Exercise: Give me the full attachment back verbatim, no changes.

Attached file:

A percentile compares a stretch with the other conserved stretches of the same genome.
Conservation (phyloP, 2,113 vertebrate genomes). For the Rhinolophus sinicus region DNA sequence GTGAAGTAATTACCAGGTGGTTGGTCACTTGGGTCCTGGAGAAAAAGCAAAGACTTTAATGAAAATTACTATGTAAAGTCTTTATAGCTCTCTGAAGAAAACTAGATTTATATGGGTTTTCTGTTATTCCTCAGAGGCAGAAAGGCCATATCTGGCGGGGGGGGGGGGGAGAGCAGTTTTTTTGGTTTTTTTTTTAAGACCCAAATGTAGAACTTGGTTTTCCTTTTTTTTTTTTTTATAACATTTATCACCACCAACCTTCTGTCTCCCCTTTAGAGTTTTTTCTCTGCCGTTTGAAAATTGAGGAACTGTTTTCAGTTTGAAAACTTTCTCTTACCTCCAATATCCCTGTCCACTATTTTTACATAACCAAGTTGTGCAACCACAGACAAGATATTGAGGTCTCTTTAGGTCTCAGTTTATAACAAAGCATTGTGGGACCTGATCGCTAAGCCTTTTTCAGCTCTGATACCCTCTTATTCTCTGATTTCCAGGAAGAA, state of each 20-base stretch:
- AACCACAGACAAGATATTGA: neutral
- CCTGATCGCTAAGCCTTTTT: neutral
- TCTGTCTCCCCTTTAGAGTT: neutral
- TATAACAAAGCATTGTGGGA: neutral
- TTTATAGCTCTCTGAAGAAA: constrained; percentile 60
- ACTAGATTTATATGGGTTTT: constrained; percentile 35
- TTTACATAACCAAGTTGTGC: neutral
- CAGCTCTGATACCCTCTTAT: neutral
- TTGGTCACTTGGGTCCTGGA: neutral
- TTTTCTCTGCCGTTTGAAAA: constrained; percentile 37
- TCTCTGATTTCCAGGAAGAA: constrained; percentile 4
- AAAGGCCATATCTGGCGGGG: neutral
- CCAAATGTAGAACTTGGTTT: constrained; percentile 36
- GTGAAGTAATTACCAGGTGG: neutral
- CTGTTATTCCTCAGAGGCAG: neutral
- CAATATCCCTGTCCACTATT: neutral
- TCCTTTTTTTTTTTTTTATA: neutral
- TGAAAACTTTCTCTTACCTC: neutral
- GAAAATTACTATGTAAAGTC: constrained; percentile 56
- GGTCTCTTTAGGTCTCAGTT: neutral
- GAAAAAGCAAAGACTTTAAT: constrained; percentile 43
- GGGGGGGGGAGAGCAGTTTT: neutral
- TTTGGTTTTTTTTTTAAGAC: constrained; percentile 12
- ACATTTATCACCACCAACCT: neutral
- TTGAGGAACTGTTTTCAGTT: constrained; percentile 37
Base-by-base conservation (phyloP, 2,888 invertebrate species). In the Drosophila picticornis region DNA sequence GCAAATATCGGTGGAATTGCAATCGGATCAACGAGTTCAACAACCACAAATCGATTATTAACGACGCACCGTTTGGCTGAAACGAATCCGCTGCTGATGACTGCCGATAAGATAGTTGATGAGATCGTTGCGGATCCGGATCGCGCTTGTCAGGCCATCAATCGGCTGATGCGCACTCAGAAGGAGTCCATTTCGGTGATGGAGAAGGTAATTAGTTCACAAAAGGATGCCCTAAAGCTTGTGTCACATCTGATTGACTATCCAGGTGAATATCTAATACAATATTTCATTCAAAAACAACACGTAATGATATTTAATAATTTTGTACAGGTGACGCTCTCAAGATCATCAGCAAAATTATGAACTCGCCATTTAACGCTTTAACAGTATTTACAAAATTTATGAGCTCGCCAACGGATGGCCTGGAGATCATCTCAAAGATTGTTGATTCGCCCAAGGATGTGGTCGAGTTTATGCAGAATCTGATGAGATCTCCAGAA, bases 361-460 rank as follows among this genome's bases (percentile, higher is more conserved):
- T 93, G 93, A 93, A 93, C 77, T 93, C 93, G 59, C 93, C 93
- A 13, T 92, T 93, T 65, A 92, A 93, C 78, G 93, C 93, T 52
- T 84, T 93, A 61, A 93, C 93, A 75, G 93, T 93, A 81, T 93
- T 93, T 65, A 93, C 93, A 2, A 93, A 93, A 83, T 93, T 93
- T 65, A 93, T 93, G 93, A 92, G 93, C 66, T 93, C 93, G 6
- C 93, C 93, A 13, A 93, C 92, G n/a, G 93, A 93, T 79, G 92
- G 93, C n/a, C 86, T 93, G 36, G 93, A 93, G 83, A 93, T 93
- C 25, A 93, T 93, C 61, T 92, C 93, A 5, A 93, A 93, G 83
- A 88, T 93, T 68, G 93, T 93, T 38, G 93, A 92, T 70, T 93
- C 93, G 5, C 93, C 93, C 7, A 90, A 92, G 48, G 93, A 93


A percentile compares a stretch with the other conserved stretches of the same genome.
Conservation (phyloP, 2,113 vertebrate genomes). For the Rhinolophus sinicus region DNA sequence GTGAAGTAATTACCAGGTGGTTGGTCACTTGGGTCCTGGAGAAAAAGCAAAGACTTTAATGAAAATTACTATGTAAAGTCTTTATAGCTCTCTGAAGAAAACTAGATTTATATGGGTTTTCTGTTATTCCTCAGAGGCAGAAAGGCCATATCTGGCGGGGGGGGGGGGGAGAGCAGTTTTTTTGGTTTTTTTTTTAAGACCCAAATGTAGAACTTGGTTTTCCTTTTTTTTTTTTTTATAACATTTATCACCACCAACCTTCTGTCTCCCCTTTAGAGTTTTTTCTCTGCCGTTTGAAAATTGAGGAACTGTTTTCAGTTTGAAAACTTTCTCTTACCTCCAATATCCCTGTCCACTATTTTTACATAACCAAGTTGTGCAACCACAGACAAGATATTGAGGTCTCTTTAGGTCTCAGTTTATAACAAAGCATTGTGGGACCTGATCGCTAAGCCTTTTTCAGCTCTGATACCCTCTTATTCTCTGATTTCCAGGAAGAA, state of each 20-base stretch:
- AACCACAGACAAGATATTGA: neutral
- CCTGATCGCTAAGCCTTTTT: neutral
- TCTGTCTCCCCTTTAGAGTT: neutral
- TATAACAAAGCATTGTGGGA: neutral
- TTTATAGCTCTCTGAAGAAA: constrained; percentile 60
- ACTAGATTTATATGGGTTTT: constrained; percentile 35
- TTTACATAACCAAGTTGTGC: neutral
- CAGCTCTGATACCCTCTTAT: neutral
- TTGGTCACTTGGGTCCTGGA: neutral
- TTTTCTCTGCCGTTTGAAAA: constrained; percentile 37
- TCTCTGATTTCCAGGAAGAA: constrained; percentile 4
- AAAGGCCATATCTGGCGGGG: neutral
- CCAAATGTAGAACTTGGTTT: constrained; percentile 36
- GTGAAGTAATTACCAGGTGG: neutral
- CTGTTATTCCTCAGAGGCAG: neutral
- CAATATCCCTGTCCACTATT: neutral
- TCCTTTTTTTTTTTTTTATA: neutral
- TGAAAACTTTCTCTTACCTC: neutral
- GAAAATTACTATGTAAAGTC: constrained; percentile 56
- GGTCTCTTTAGGTCTCAGTT: neutral
- GAAAAAGCAAAGACTTTAAT: constrained; percentile 43
- GGGGGGGGGAGAGCAGTTTT: neutral
- TTTGGTTTTTTTTTTAAGAC: constrained; percentile 12
- ACATTTATCACCACCAACCT: neutral
- TTGAGGAACTGTTTTCAGTT: constrained; percentile 37
Base-by-base conservation (phyloP, 2,888 invertebrate species). In the Drosophila picticornis region DNA sequence GCAAATATCGGTGGAATTGCAATCGGATCAACGAGTTCAACAACCACAAATCGATTATTAACGACGCACCGTTTGGCTGAAACGAATCCGCTGCTGATGACTGCCGATAAGATAGTTGATGAGATCGTTGCGGATCCGGATCGCGCTTGTCAGGCCATCAATCGGCTGATGCGCACTCAGAAGGAGTCCATTTCGGTGATGGAGAAGGTAATTAGTTCACAAAAGGATGCCCTAAAGCTTGTGTCACATCTGATTGACTATCCAGGTGAATATCTAATACAATATTTCATTCAAAAACAACACGTAATGATATTTAATAATTTTGTACAGGTGACGCTCTCAAGATCATCAGCAAAATTATGAACTCGCCATTTAACGCTTTAACAGTATTTACAAAATTTATGAGCTCGCCAACGGATGGCCTGGAGATCATCTCAAAGATTGTTGATTCGCCCAAGGATGTGGTCGAGTTTATGCAGAATCTGATGAGATCTCCAGAA, bases 361-460 rank as follows among this genome's bases (percentile, higher is more conserved):
- T 93, G 93, A 93, A 93, C 77, T 93, C 93, G 59, C 93, C 93
- A 13, T 92, T 93, T 65, A 92, A 93, C 78, G 93, C 93, T 52
- T 84, T 93, A 61, A 93, C 93, A 75, G 93, T 93, A 81, T 93
- T 93, T 65, A 93, C 93, A 2, A 93, A 93, A 83, T 93, T 93
- T 65, A 93, T 93, G 93, A 92, G 93, C 66, T 93, C 93, G 6
- C 93, C 93, A 13, A 93, C 92, G n/a, G 93, A 93, T 79, G 92
- G 93, C n/a, C 86, T 93, G 36, G 93, A 93, G 83, A 93, T 93
- C 25, A 93, T 93, C 61, T 92, C 93, A 5, A 93, A 93, G 83
- A 88, T 93, T 68, G 93, T 93, T 38, G 93, A 92, T 70, T 93
- C 93, G 5, C 93, C 93, C 7, A 90, A 92, G 48, G 93, A 93